Forecast managedsolution

All the facts worth knowing about IT leaders' tech budgets, spending plans, hiring priorities and strategic initiatives for 2016.

As Written by: Computerworld Staff and Contributors on

Ready, set, disrupt!

If an overarching conclusion can be drawn from the results of Computerworld's Forecast survey of 182 IT professionals, it's that 2016 is shaping up to be the year of IT as a change agent.
IT is poised to move fully to the center of the business in 2016, as digital transformation becomes a top strategic priority. CIOs and their tech organizations are well positioned to drive that change, thanks to IT budget growth, head count increases and a pronounced shift toward strategic spending.
Amid the breakneck pace of change in technology and business alike, where should you direct your focus in the new year?
Read on for key highlights and data points on budgeting, hiring, business priorities and disruptive technologies that promise to define the IT landscape in 2016.


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IT budgets on the rise...again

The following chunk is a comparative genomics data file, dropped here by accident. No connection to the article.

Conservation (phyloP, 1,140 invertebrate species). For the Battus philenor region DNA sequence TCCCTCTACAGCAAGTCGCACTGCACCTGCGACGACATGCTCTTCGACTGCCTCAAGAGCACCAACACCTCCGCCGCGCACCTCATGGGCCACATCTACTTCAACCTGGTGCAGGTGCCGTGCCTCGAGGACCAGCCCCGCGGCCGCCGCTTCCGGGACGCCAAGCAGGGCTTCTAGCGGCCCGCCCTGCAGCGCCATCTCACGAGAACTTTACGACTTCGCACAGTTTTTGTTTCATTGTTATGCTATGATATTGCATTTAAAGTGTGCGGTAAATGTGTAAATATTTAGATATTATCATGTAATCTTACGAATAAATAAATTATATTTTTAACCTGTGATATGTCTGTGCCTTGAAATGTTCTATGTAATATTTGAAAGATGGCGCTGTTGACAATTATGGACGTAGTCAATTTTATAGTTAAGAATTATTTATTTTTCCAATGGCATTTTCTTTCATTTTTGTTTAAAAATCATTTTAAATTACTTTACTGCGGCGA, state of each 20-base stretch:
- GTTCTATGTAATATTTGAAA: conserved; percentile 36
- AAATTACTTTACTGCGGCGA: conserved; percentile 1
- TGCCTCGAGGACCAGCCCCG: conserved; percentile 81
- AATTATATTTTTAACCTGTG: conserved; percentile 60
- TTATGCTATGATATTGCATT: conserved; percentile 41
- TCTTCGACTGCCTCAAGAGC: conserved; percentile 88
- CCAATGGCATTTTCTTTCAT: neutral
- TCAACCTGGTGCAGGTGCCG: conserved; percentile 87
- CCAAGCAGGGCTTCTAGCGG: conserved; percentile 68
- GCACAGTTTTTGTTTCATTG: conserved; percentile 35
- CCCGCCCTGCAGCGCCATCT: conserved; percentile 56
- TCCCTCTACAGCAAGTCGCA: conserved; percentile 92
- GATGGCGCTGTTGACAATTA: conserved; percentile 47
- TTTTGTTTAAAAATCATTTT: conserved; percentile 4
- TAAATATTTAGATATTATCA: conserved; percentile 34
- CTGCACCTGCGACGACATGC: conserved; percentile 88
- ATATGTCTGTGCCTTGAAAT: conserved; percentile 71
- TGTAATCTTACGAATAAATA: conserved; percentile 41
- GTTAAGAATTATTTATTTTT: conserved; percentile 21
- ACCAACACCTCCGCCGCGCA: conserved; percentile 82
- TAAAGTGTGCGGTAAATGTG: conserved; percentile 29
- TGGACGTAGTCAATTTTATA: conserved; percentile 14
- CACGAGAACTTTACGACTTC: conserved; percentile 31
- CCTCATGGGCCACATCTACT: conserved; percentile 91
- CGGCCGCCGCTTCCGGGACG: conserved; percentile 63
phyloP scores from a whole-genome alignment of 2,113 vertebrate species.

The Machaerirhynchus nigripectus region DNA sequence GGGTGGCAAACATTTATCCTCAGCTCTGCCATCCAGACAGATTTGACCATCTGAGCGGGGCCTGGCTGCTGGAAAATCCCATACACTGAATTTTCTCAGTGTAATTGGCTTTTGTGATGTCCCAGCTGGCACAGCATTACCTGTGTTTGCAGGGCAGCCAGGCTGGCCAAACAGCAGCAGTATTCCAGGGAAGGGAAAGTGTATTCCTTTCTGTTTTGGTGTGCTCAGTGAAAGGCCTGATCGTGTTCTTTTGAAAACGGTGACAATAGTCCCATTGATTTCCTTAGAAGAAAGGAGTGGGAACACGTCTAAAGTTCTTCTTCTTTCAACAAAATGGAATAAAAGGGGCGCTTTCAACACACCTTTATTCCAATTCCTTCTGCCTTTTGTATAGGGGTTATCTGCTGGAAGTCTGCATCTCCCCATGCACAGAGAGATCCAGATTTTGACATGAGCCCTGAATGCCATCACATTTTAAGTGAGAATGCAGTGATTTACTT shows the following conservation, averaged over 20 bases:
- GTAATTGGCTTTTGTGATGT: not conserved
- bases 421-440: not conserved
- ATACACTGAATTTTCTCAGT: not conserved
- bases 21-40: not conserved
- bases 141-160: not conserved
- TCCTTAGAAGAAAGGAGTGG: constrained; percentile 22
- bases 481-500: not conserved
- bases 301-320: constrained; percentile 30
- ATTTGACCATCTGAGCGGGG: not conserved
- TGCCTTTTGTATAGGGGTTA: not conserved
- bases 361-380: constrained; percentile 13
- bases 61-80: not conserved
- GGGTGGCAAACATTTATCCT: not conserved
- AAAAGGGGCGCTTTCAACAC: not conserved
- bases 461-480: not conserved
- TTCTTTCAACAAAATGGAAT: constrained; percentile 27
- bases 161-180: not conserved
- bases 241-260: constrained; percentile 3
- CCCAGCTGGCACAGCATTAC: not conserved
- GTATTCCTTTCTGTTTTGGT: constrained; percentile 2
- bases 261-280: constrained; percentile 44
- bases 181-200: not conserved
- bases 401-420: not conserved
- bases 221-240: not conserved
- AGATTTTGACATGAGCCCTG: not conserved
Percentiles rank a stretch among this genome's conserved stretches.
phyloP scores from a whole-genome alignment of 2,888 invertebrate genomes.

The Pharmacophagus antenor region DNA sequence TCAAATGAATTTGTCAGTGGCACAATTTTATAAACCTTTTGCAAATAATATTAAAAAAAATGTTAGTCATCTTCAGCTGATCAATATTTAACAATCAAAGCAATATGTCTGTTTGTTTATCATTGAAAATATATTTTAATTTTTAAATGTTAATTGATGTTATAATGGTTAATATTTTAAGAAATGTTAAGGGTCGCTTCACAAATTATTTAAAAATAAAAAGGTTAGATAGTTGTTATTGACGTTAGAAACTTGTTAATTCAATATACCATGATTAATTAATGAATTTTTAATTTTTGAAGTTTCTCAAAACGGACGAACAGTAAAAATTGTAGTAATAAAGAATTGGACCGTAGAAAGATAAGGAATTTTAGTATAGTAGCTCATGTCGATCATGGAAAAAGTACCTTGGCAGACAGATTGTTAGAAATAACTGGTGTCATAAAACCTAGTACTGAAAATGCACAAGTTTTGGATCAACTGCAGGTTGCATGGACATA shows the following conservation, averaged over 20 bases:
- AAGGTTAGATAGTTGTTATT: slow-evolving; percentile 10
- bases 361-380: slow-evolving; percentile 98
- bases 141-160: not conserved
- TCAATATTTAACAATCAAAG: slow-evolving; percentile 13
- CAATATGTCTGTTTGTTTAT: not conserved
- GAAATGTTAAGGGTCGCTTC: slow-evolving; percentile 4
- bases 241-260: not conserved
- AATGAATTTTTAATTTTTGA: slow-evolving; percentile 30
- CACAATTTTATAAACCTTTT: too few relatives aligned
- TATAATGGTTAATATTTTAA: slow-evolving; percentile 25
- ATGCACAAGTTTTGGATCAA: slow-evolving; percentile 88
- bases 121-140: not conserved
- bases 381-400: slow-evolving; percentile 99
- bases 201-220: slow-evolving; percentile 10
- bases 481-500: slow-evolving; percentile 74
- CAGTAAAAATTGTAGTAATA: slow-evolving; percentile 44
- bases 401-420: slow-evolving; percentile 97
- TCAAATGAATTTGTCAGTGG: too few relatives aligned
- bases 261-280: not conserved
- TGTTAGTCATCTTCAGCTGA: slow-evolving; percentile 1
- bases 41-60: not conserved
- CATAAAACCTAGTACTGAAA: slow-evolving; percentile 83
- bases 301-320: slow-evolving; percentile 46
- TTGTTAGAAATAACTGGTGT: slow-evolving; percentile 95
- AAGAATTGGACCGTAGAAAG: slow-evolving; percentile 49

As companies continue to rely upon technology to help differentiate themselves in the marketplace, tech budgets remain on an upward trajectory.
Almost one half (46%) of respondents to the Forecast 2016 survey indicated that their technology spending will increase in 2016, on average by 14.7%. (By comparison, last year 43% said spending would increase, on average by 13.1%.)
Close to an equal number (42%) reported that their technology spending will remain the same, with only 12% anticipating a decrease in IT budgets.


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Security, cloud computing are top areas for investing

With security concerns top-of-mind for IT professionals as they gear up for 2016, it's no surprise that exactly half of respondents chose security as the top area where their companies plan to increase spending.
Cloud computing came in a close second, and the top area where organizations plan to decrease spending is on-premises software -- both of which indicate that companies' journey to the cloud will continue in 2016.


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IoT tops new areas of spending for 2016

After several years of languishing in the tech hype cycle, the Internet of Things finally looks to be commanding tech execs' attention, with 29% of respondents identifying it as a new area of spending for 2016.